USL League One, Week Two Recap: A League Meant For TV Drama

Drama, intrigue, and soccer? Everything you missed on this week’s episode of USL League One.

If USL League one was a TV drama, episode one was the crazy pilot with too much going on to fully understand the cast, the plot, and why in the world there’s a hot air balloon at a soccer game. However, episode two (Week Two) provided us with more character development, a better look at the plot, and still plenty of drama. Here’s your S1 E2 review of USL League One. (SPOILER ALERT!!!)

Character Development:

Richmond: Last week, the Richmond Kickers received the first plot twist of the series when Lansing attacked them relentlessly from the start. Richmond wants to play out the back and showed signs of being able to do it in the 2nd half against Lansing. So, were they better this week? Yes. How you ask?

Against Tormenta FC, Richmond had possession for almost 58% of the game and did what Greenville and FC Tucson couldn’t do: find success in the middle of the field. Charles Boateng made his USL League One debut, and he made sure it was an attention-grabbing one. While the Ghanaian U-20 player did not end up with a “chance created”, he was easily the missing piece to help string along Richmond’s possession from last week.  Drawing five fouls and sending in multiple crosses, Charles was everywhere on the field and exploited the space that Tormenta left open in the middle.

Eli Lockaby was a standout on defense with three tackles, two clearances, and two interceptions, which is vital for Richmond to stop Tormenta’s counters. Add Ackwei with a team-high four interceptions, and it’s easy to see how Richmond went from allowing three goals the week before to a clean sheet this week. However, while Richmond possessed the ball well and added an offensive flair, why did they end up drawing 0-0 with Tormenta?

Tormenta: I think the heat map above says it all (Richmond Left to Right). While Tormenta did allow Richmond to possess in the middle of the field, they have now prevented over a quarter of the league from passing in their own box. When you look at Richmond’s passing in their opponent’s half, only Matthew Bolduc and Daniel Jackson had an 80% or higher accuracy rate. This only accounted for 38 of the teams 526 passes. Meanwhile, Tormenta’s 3-man backline had 12 clearances and 8 interceptions in their half. Add Marco Micaletto, who tracked back for six tackles and won TWELVE duels, Tormenta was never really in danger with Richmond only having 1 shot on goal. Winning 55% of both aerial and on the ground duels, setting up more corners, and completely shutting down the box. Don’t believe me, check out their average position map. Richmond’s Boateng is the only one even remotely close. A 0-0 draw for Tormenta on the road for their 3rd game in 8 days, will definitely feel more like a win.

Orlando B: I think Orlando B has a lot of talented players and are actually pretty good with the ball.  But the whole red card and leaving your team down a man for a whole half of the game is probably not a tactic I would continue doing.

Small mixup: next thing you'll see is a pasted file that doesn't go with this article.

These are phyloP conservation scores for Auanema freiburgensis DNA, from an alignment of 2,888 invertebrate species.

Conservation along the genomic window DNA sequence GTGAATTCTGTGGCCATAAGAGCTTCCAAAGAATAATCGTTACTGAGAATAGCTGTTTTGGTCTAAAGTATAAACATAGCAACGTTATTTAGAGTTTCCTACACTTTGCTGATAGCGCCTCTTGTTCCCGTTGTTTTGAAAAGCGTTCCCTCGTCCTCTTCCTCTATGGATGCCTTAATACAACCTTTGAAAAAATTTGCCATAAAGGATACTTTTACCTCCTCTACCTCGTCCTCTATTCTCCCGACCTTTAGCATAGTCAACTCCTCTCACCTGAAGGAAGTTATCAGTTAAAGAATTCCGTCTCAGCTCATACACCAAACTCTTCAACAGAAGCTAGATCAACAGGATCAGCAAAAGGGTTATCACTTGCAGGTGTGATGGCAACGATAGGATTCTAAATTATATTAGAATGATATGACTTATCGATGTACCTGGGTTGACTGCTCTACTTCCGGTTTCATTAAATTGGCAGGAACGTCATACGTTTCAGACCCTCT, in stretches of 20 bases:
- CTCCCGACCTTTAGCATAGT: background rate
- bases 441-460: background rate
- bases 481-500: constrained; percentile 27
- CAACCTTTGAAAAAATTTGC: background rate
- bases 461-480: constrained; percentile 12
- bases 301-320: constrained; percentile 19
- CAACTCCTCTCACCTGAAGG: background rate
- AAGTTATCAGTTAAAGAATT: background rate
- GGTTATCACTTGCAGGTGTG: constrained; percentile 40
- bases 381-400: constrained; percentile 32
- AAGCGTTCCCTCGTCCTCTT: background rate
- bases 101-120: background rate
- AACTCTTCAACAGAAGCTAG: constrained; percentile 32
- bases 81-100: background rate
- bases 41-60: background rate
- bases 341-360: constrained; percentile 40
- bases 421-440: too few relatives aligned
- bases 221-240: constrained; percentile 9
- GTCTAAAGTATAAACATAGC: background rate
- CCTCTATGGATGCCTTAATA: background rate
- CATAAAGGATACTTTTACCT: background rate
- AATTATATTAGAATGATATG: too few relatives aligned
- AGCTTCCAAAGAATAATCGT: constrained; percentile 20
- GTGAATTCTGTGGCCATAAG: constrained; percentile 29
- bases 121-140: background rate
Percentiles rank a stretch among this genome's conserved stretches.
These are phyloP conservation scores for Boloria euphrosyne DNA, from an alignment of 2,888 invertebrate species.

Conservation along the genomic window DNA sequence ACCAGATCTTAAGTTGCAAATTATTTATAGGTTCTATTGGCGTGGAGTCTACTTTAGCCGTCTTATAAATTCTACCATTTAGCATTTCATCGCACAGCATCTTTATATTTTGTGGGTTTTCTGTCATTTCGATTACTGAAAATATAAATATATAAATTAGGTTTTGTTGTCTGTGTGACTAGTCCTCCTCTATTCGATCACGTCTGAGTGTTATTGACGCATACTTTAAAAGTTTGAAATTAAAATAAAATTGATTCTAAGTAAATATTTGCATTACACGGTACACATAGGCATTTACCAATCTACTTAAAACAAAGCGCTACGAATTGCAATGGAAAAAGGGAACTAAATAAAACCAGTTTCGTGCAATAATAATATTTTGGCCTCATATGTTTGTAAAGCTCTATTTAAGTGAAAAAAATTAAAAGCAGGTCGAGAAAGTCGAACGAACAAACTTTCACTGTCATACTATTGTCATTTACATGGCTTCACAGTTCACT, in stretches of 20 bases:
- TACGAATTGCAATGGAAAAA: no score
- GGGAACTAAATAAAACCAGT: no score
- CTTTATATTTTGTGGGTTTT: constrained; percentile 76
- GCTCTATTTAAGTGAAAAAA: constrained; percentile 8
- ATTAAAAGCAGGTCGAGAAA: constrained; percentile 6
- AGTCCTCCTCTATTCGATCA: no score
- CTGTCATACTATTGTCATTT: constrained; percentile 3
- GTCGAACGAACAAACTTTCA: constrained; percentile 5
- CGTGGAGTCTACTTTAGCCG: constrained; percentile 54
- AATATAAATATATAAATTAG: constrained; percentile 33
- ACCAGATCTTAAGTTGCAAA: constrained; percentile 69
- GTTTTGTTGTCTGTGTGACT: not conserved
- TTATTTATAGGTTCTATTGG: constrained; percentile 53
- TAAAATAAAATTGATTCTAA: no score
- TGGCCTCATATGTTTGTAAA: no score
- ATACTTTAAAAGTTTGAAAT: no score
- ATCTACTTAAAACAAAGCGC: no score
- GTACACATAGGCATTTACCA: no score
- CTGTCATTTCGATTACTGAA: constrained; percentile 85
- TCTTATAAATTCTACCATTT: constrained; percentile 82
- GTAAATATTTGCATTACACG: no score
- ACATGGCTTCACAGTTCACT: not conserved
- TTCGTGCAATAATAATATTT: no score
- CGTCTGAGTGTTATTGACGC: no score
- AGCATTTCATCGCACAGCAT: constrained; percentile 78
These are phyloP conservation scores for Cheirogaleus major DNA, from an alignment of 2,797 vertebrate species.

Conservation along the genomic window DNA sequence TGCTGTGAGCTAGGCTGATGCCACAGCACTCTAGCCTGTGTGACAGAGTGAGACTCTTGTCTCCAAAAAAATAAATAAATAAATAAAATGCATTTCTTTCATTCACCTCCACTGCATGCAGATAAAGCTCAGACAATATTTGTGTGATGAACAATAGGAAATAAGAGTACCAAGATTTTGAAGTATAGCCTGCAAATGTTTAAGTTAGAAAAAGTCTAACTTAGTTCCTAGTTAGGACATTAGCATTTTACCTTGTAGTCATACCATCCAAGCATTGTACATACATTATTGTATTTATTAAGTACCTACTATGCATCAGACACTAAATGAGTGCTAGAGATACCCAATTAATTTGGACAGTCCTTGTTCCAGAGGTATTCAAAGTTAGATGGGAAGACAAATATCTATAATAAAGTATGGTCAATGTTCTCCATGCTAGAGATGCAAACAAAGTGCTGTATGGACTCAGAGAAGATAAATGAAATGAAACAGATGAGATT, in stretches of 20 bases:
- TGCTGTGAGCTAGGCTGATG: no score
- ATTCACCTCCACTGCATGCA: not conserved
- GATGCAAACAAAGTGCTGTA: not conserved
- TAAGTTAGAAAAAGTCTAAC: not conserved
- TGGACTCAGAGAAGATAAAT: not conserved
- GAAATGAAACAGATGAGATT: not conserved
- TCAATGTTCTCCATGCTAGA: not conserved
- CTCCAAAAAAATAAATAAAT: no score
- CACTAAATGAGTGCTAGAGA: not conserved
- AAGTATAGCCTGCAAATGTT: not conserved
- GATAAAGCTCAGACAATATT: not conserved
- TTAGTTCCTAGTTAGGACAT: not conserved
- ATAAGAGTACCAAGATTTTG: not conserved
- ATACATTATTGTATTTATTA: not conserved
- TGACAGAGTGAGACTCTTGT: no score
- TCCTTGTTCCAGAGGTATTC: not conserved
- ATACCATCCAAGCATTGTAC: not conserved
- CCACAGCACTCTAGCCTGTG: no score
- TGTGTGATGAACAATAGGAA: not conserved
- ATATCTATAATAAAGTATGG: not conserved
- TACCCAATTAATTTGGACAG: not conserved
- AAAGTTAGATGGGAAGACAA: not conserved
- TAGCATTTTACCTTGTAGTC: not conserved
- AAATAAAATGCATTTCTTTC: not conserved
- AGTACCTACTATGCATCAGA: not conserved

Again, Orlando did not play horribly and actually won more duels than Toronto, both in the air and on the ground. They even managed offensively to shoot the same number of shots in the box as Toronto, but ultimately none of that matters if you are shooting yourself in the foot with bad decision making. Once Orlando went down a man, Toronto spread the field and attacked the sides hard. They especially took advantage on set pieces where guys went completely unmarked…like Casper, not being seen levels. Which leads us to our next category…

Character Debuts

Toronto: Making their USL League One debut, Toronto is the character in this series that I can’t quite get a read on. Defensively, Toronto did not tackle well with a 64% success rate but had standout players like Terique Mohammed, who had three clearances, two interceptions, four crosses, two chances created and an assist. The man was everywhere and easily my Player of the Match. Dante Campbell also stood out on defense, registering 36% of the team’s total tackles, leading in interceptions, and winning nine duels while only losing three. However, it may have been in the middle of the field where Toronto lost me. As good as a game as Mohammed had, he lost eight duels compared to the six he won. Endoh, who was supposed to be a star player for this team, only won one duel and lost six. And Shaffelburg, who may have covered more ground than any other player and was EVERYWHERE, bulldozed his way into 17 duels but winning only eight. When you take away Mohammed’s effort, Toronto only had four chances created while playing up a man for 45 minutes. Simply not enough but understandable for their League One debut.

Forward Madison: If this league was Game of Thrones, Forward Madison would be the dragons. Not in comparison to their style of play or something about Connor Tobin being Daenerys Targaryen, but in the sense that everyone is excited to see them and being a crowd favorite. Facing off against Chattanooga RedWolves in their home opener would be a tough battle and would serve even tougher once they were delivered the news that Pato would be unavailable for the game due to paperwork and Brian Sylvestre due to a minor injury.  However, Forward was up for the task and with a few rotational changes, showed that their branding is not the only thing strong attribute to this team.

In front of an incredible 20-30 Forward fans who traveled all the way to Chattanooga to see their team’s first game, the preseason debutante, Jiro, made his debut on the left wing and loaned Loons Manley, Ormsberg, and Toye all got the start. The Mingos came out possessing the ball extremely well and possessed the ball for most of the game. Forward continued their switching of the ball, which they found tons of success in preseason doing, and Jiro found a ton of space which he took well. Forward also attacked the left side a lot, which was trouble for Chattanooga for the 2nd week in a row. Forward also did a great job at stopping Red Wolves counters before they could really start as JC Banks stopped about four counters alone, Jeff Michaud had three or four great interceptions, and Josiel Nunez stood out as a great midfielder on both sides of the ball, with great passing and also leading the team in tackles. Ormsberg and Tobin showed they have the potential to be the best CB duo in the league, with a combined 18 clearances and even creating changes on long balls. So, when you look at the scoreboard and see the 0-1 defeat, you may question what happened to the team that possessed the ball 67% of the game and outshot Chattanooga 11 to 6?